How to Deke in Hockey

how to deke

by Jeremy Rupke on November 29, 2009

If you are reading this article then it is likely that you play hockey. Well I’m here to help; we will get right to the point. We will first look at deking out the opposing team members. Every player should know how to deke, however many players do not deke properly. This article shows the fundamentals of deking a player or goalie.

The first rule is that you should always be moving the puck. Think of it as dribbling in basketball. Basketball players continuously dribble the ball in order to keep their opposing team members thinking about what they will do next. Hockey players should also continuously stick handle the puck so that the players on the other team cannot simply skate up and knock the puck off of your stick.

I’m sure you have watched some players walk around their opponents and you wonder “how do they do that?” well there are four steps that you must know in order to properly execute a deke.

The first step is the preparation.

You must prepare yourself before you can execute a deke. Where you put the puck is dependant upon which move you would like to make. If you are trying to just skate around your opponent then a general rule is that you should protect the puck by stick handling it on the side furthest from your opponent. However If I want to deke my opponent out then I try to trick them into thinking that they are going to be able to get the puck off of me, and dangle the puck right in front of them and wait for them to make a move.

The second step in a deke is the fake or the move.

After you have the puck and the other player right where you want them it is time to make your move. There is an unlimited number of moves that you can make at this point. You must trick the other player or fake him out with this move. Some common moves are putting the puck through the other players legs, putting the puck under the other players stick, or pulling the puck to the other side of your body. One move that I like is putting the puck right in front of the other player, and then when they try to knock the puck off of my stick, I simply pull it away and skate by them.

The third step to a deke is the separation.

After you have made your move, you must separate yourself from the other player. A general hockey rule is that you should protect the puck. After you have made your move try not to stick handle the puck near the opposing player, move it to a safe place. You can use your body to protect the puck by stick handling it on whichever side of your body is the furthest from the opposing player.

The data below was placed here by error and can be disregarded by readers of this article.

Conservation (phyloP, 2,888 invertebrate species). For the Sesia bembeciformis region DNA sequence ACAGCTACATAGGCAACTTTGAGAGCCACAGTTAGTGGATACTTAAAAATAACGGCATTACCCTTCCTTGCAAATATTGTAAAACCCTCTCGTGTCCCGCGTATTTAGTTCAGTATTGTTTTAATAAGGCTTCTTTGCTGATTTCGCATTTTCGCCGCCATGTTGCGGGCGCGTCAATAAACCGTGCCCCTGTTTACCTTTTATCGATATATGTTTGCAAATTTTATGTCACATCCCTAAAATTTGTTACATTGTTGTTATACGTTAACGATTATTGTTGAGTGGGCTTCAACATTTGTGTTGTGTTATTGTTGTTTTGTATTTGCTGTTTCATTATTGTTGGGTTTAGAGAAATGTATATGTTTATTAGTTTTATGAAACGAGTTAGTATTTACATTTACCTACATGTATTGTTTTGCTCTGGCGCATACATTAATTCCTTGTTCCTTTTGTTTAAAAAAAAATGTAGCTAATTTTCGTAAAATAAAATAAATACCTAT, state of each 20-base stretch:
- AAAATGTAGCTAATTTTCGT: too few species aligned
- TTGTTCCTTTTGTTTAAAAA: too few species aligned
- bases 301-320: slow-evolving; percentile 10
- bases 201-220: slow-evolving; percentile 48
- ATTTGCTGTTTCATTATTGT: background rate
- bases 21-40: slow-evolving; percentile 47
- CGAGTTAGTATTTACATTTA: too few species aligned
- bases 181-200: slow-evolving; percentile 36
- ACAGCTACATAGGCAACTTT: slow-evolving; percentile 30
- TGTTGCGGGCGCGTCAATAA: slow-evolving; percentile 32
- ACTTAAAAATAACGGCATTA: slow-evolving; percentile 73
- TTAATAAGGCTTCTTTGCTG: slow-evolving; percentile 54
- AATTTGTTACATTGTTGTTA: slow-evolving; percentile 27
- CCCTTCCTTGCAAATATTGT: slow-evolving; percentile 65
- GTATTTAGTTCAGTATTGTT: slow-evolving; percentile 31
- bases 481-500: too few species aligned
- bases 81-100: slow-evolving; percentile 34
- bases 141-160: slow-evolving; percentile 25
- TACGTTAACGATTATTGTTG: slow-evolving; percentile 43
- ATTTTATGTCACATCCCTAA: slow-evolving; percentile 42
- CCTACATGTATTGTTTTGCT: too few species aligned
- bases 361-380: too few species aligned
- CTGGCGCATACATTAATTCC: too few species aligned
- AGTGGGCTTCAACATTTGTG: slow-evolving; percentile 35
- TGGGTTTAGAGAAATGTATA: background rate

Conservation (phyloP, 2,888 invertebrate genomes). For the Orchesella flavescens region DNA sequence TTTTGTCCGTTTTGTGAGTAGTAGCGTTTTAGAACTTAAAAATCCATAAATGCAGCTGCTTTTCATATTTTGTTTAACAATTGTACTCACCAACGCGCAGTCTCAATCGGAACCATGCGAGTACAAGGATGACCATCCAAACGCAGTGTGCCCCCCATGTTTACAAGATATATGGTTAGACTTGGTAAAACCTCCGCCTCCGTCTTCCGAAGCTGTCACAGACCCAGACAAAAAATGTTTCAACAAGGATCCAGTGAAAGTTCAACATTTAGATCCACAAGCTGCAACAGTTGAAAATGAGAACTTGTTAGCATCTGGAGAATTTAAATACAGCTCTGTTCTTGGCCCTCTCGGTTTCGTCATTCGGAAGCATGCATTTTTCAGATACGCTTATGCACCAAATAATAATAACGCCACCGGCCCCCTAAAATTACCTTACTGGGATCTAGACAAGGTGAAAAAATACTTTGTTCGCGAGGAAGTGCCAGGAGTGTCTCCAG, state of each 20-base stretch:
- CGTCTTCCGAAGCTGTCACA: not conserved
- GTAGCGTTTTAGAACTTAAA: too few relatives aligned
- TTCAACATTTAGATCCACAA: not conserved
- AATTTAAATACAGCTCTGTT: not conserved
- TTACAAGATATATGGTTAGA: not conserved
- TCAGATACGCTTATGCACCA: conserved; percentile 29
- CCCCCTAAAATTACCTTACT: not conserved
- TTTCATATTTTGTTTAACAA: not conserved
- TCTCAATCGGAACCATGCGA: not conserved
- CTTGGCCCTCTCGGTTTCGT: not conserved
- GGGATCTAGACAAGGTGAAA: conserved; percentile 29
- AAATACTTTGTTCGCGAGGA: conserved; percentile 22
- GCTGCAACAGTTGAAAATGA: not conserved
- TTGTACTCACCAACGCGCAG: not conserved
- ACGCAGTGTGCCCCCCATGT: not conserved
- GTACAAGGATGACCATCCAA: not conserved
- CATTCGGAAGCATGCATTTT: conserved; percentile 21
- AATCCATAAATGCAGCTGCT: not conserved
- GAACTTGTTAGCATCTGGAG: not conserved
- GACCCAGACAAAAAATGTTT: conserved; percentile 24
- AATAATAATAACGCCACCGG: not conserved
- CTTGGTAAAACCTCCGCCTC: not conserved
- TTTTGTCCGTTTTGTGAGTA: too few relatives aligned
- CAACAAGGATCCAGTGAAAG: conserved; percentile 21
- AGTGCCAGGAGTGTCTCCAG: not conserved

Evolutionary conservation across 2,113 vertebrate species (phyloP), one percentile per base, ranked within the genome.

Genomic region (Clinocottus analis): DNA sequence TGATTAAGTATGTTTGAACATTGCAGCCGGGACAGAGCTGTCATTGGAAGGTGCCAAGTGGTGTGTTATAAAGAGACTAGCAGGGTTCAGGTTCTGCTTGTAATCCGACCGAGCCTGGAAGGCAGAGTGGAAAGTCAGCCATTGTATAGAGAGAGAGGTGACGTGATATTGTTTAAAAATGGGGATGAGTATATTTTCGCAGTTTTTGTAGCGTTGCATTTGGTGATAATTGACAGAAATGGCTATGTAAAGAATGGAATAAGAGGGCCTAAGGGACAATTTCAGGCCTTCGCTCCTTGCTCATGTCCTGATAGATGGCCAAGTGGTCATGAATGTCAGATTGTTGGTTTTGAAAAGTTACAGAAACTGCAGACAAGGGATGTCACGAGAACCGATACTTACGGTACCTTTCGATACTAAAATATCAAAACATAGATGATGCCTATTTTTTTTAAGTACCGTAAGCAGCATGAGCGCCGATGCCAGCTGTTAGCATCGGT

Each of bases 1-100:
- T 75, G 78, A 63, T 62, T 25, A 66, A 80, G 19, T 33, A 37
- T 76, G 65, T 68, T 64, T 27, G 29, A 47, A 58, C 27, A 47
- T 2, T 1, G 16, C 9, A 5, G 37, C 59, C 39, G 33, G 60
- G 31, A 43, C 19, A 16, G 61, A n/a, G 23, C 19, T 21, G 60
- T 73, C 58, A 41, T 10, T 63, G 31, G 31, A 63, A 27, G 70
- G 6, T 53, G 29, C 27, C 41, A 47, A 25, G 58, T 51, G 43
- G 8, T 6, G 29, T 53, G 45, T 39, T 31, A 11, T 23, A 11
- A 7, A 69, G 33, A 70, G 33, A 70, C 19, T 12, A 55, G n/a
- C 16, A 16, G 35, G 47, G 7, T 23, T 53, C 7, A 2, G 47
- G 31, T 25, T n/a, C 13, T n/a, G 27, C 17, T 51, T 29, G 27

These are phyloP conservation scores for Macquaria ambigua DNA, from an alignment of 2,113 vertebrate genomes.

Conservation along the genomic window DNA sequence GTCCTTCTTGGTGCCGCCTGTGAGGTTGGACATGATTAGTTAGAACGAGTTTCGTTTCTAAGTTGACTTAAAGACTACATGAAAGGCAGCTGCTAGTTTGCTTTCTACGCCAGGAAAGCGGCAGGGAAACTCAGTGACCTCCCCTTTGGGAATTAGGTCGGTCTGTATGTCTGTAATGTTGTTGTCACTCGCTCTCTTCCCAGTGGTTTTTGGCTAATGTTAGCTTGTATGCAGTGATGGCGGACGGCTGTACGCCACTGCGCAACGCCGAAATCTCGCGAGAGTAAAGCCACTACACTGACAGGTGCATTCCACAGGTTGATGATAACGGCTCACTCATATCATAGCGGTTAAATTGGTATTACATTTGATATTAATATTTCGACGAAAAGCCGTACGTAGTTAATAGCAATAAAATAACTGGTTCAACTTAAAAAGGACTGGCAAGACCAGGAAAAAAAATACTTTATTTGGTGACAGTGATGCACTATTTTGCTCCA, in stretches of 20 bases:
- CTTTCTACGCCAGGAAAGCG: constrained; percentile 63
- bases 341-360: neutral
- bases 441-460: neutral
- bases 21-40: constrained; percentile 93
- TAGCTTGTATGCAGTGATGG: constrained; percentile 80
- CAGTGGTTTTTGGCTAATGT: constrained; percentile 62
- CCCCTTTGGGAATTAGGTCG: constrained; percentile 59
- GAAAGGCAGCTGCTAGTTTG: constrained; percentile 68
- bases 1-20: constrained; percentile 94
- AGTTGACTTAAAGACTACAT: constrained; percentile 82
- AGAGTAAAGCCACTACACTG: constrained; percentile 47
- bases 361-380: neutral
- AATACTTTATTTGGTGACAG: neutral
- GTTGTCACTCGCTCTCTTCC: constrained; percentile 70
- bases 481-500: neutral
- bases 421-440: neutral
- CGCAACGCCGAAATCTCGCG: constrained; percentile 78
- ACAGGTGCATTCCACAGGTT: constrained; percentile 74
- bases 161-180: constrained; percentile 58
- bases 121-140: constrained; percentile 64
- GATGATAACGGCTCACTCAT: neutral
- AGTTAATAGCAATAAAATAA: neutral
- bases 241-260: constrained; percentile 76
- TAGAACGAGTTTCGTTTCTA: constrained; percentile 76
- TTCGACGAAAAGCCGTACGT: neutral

The fourth and final step to a deke is acceleration.

Once you have completed steps one through three you are ready for the fourth and final step. For this step you simply must accelerate. You must accelerate in order to get away from the person that you just deked out. Once you have deked out the last player you will be facing the goalie.

Check out my next article on how to score to find out how to put the biscuit in the basket.

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Jeremy Rupke

Coach
Hi my name is Jeremy. I LOVE hockey and I am passionate about improving and helping others improve. My goal is to break every hockey skill down into easy to understand articles and videos. I explain everything step-by-step to help others improve. If you want to learn more about me you can read my about page. Thanks for reading and sharing!

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{ 8 comments… read them below or add one }

sahil July 5, 2011 at 8:13 pm

anyone looking for a stickhandling/dekeing clinic???
try turcotte stickhandling…..you will get murdered but you will become the greatest deker ever…..take my word for it
P.S. this is not an add… if you need work on your stickhandling then try this….its frickin awesome :)

Reply

Hannah June 2, 2012 at 2:02 pm

what do you mean by murdered?? :)

sahil April 27, 2011 at 7:15 pm

hey jeremy the 20 ways to deke out the D sounds like an awesome vid,
cant wait till it comes out and it would be extremely helpful to me if i had some tips on improving speed.
ive been to tonns of powerskating camps ie. steve serdachneys, edmonton edge hockey school and stuff
and i know all the techniques and i apply them as well but they just dont seem to work
thanks
sahil

Reply

jay M in Calgary August 19, 2010 at 12:29 pm

Thanks for the answer Jeremy. Your site’s a great resource and I like how it cuts through the majority of bs online. We can tell the difference :D

Reply

Jay M in Calgary August 19, 2010 at 10:44 am

20 ways to beat the D sounds like a badass video Jeremy. Looking forward to my email subscription notifying me of that badboy waiting down the pipe. Keep up the good work boys.

While I’m here, you know how you guys review the most kickass products and demo them for us in your video? Well I’m wanting to buy the foldable ez with the thick tubing, as well as the rollup shooting pad and a radar gun to go with it, but am not looking forward to the discount code easter egg hunt that awaits me. Can you just put a link up that lists your discounts codes for any products you reviewed? and just keep that area current so we have a 1 stop shop for howtohockey product purchasing and relevant discounts?

I think it’s a good tip,
Jay

Reply

Jeremy August 19, 2010 at 11:55 am

Hey Jay, thanks for your comment. You can find the discount code in the right sidebar under the link to Hockeyshot

Tom August 5, 2010 at 9:41 am

Please do a video on some multiple good dekes.

Reply

Jeremy August 6, 2010 at 10:33 am

I wanted to shoot one last winter called 20 ways to beat the D, and break it into 4 videos / articles. We ran out of time and the ice went out at our arena, so we are going to shoot it this winter

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